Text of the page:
Catania is situated at the foot of Mount Etna, the mighty volcano of Sicily, facing the Ionian Sea. It is a renowned port city and the second largest city in Sicily. It is very hot with its temperature soaring up to 40 degrees (104 F) in the summer. The great volcano looms over the city, and though it has an imposing appearance and destructive potential, many call it the “good volcano”.
In spite of being rebuilt seven times due to the damages caused by earthquakes and volcanic eruptions, Catania is rich in its history, folklore and beauty.
A Little Bit of History
According to historian Plutarch, the city got its name from the word Katane, which means “grated”. The word refers to the uneven surface of the land surrounding Mount Etna, upon which the city of Catania stands.
Piazza Duomo (Cathedral Square), Catania, Sicily
This city was a Greek colony during the 8th century B.C., and later came under the Roman rule.
The Byzantines, Arabs and Normans were the next successive rulers, who contributed a lot to the culture and character of the city.
It was constantly invaded and occupied along with the rest of Sicily, but it has the reputation for being resilient and tough on unwanted invaders.
Ursino Castle, a model of military architecture, was built by Frederic II as a coastal fortress to protect the city from the invaders.
Cathedral of Catania, Sicily
The symbol of the city is an elephant, and it is believed that in ancient times the pigmy elephants of the city chased away the enemies of its inhabitants.
The Volcano and the City
The lava from the volcano has predominantly damaged places and not the people. As the lava thankfully flows very slowly, the inhabitants have the time to flee its fury.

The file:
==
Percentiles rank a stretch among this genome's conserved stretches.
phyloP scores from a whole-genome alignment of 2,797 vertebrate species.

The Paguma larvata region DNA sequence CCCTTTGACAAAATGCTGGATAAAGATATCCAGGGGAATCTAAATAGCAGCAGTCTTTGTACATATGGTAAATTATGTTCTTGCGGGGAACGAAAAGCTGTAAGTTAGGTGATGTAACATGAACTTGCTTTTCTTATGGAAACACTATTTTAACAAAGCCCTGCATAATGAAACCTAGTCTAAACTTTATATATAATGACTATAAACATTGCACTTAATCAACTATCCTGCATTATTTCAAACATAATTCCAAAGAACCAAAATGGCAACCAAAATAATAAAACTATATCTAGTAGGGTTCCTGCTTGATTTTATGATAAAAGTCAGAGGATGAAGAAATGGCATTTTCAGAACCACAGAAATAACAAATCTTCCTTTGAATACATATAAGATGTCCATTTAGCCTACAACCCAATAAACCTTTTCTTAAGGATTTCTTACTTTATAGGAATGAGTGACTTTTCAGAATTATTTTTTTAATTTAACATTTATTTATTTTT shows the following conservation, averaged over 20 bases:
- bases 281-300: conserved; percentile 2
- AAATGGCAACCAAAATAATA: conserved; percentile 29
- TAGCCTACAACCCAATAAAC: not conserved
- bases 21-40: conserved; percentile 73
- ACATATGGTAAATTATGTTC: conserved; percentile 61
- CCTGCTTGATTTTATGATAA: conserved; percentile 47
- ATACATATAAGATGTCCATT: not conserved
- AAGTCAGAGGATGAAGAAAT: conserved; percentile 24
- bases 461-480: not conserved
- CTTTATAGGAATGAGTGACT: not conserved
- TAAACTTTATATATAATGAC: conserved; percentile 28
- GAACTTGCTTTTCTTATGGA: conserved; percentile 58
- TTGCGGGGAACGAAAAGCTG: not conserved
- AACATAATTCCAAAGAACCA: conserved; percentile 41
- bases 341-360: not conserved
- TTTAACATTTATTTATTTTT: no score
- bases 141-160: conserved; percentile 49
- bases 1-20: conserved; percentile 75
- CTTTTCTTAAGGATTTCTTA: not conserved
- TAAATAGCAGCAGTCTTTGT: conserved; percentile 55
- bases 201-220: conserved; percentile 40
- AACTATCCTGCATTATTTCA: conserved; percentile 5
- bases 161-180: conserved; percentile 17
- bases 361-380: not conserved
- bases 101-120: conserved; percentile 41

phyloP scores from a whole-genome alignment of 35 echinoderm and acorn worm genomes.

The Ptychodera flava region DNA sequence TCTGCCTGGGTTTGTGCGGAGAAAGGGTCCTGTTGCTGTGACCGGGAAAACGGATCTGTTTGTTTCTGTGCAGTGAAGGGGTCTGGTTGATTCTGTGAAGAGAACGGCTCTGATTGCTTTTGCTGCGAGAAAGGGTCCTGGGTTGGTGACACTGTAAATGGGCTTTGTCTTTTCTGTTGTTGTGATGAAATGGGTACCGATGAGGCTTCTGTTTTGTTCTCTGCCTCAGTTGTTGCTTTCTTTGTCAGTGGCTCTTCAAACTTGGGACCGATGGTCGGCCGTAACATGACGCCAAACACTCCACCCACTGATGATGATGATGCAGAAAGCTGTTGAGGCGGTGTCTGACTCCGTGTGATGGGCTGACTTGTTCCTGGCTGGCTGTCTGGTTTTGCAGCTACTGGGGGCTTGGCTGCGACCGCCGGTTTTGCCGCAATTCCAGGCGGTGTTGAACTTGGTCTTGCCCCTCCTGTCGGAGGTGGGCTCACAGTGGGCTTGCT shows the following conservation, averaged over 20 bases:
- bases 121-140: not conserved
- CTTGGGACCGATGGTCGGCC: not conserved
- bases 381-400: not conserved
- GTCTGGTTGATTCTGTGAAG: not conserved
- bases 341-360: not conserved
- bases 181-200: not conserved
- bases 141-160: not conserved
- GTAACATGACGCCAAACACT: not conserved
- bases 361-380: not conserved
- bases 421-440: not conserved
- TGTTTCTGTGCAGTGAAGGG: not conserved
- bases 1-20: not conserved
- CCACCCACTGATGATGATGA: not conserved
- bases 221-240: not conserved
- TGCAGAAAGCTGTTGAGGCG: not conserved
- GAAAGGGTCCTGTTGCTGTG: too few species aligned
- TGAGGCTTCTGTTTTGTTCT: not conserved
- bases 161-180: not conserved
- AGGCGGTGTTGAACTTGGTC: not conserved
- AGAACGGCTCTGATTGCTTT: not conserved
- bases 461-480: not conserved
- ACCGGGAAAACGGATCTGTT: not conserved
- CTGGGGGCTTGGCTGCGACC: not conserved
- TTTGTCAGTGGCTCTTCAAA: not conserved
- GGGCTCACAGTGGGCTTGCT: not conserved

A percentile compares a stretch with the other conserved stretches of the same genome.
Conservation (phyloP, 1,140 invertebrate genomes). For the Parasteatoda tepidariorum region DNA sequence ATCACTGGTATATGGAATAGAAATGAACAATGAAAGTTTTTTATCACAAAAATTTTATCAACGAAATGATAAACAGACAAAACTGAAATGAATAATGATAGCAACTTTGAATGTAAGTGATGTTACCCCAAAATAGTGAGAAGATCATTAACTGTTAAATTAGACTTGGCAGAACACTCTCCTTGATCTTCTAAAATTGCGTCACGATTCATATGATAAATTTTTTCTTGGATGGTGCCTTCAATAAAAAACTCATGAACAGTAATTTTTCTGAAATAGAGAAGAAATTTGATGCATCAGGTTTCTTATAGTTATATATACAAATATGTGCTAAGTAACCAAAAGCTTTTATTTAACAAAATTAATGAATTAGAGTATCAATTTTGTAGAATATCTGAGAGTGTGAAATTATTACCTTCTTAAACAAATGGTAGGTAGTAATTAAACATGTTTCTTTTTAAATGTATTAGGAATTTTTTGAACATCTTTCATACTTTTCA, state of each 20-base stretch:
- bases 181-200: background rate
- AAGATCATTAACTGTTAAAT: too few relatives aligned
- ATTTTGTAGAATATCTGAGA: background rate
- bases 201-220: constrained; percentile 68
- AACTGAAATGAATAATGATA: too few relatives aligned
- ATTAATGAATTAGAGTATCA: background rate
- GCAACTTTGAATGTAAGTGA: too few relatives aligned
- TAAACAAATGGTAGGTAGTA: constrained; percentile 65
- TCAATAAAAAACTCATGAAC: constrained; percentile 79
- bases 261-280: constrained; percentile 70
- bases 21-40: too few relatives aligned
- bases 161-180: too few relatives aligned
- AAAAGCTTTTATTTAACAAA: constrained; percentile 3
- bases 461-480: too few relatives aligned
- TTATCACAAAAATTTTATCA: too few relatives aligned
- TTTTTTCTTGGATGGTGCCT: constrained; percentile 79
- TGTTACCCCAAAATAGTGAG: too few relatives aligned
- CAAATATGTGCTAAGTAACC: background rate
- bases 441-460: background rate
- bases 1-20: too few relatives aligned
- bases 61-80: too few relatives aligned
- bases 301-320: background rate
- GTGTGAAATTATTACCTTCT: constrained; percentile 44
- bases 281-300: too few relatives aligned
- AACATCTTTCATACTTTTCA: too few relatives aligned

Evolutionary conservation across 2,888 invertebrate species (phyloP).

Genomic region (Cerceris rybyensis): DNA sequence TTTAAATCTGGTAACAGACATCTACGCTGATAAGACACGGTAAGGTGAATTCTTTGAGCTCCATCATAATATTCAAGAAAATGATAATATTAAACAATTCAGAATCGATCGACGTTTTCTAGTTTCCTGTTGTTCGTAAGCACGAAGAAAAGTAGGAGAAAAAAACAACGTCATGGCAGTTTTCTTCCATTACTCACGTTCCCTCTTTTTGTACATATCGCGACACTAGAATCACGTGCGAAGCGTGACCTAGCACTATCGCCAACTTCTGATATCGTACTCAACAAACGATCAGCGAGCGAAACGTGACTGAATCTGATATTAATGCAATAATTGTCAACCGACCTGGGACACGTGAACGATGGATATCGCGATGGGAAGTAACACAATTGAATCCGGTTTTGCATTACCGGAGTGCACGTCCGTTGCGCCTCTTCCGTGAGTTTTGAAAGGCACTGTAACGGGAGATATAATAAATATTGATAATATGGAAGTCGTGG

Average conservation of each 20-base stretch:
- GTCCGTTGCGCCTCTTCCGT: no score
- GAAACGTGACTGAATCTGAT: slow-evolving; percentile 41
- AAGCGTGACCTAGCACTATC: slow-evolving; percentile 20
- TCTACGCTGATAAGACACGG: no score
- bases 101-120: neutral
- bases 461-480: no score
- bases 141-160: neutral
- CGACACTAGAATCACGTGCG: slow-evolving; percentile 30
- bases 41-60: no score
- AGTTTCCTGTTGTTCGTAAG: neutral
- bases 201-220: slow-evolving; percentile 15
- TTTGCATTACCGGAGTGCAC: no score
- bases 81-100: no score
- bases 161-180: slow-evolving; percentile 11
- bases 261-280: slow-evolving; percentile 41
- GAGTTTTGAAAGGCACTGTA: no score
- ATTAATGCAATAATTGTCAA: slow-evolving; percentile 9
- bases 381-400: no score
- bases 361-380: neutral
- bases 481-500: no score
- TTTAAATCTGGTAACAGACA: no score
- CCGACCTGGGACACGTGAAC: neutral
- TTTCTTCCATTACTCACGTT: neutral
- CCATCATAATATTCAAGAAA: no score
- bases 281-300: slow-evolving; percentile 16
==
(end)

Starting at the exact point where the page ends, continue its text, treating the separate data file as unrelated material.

A large portion of Castle Ursino was buried beneath the lava.
Mount Etna has been the main cause of the city’s destruction, but the black volcanic rock from the mount has been used in the construction of the beautiful Baroque architectural buildings.
The city was rebuilt for the last time in 1700 and the town has been remodeled in the Roman style.
The straight parallel streets form a grid and bear little reminiscence of the Medieval, Byzantine or Arab architectural styles.
Etna Volcano in the evening
Giovanni Battista Vaccarini was the architect who designed and reconstructed the most prestigious buildings.
This port city was home to great artists like composer Vincenzo Bellini and writer Giovanni Verga.
A celebration to honor the patron saint, Saint Agatha, takes place in the beginning of February, when a huge procession passes through the city’s historical center. Thousands of visitors come from Sicily and beyond.
Puppets are famous in Sicily and they represent figures from the crusade, all decked out in armor and carrying swords.
Where is Catania?
- 34.1 miles/ 55 km from Taormina, Sicily, Italy
- 61.5 miles/ 99 km from Messina, Sicily, Italy
- 73.9 miles/ 119 km from Modica, Sicily, Italy
- 130.4 miles/ 210 km from Palermo, Sicily, Italy
- 197.5 miles/ 318 km fro Trapani, Sicily, Italy
- 6.8 miles/ 11 km from Catania International Airport, Sicily, Italy
- 150.3 miles/ 242 km from Palermo Airport, Sicily, Italy
- 400.7 miles/ 645 km from Cagliari Elmas Airport, Sardinia, Italy
Things to See
- Duomo Square
- St. Agatha’s Cathedral
- Ursino Castle
- Roman Theater
- Bellini Park
- Museo Belliniano
- Museo Emilio Greco
- Via Alessi
- The Lidi beach
- Foce Benate
- Mt. Etna
- Walk to Castelmola from Taormina
Even though this city was damaged constantly by earthquakes and volcanic eruptions, it has risen from the ashes like a headstrong city and continues to thrive until today.
In addition to being a historic city, it is a monument to survival.
We wish you a fantastic Mediterranean cruise!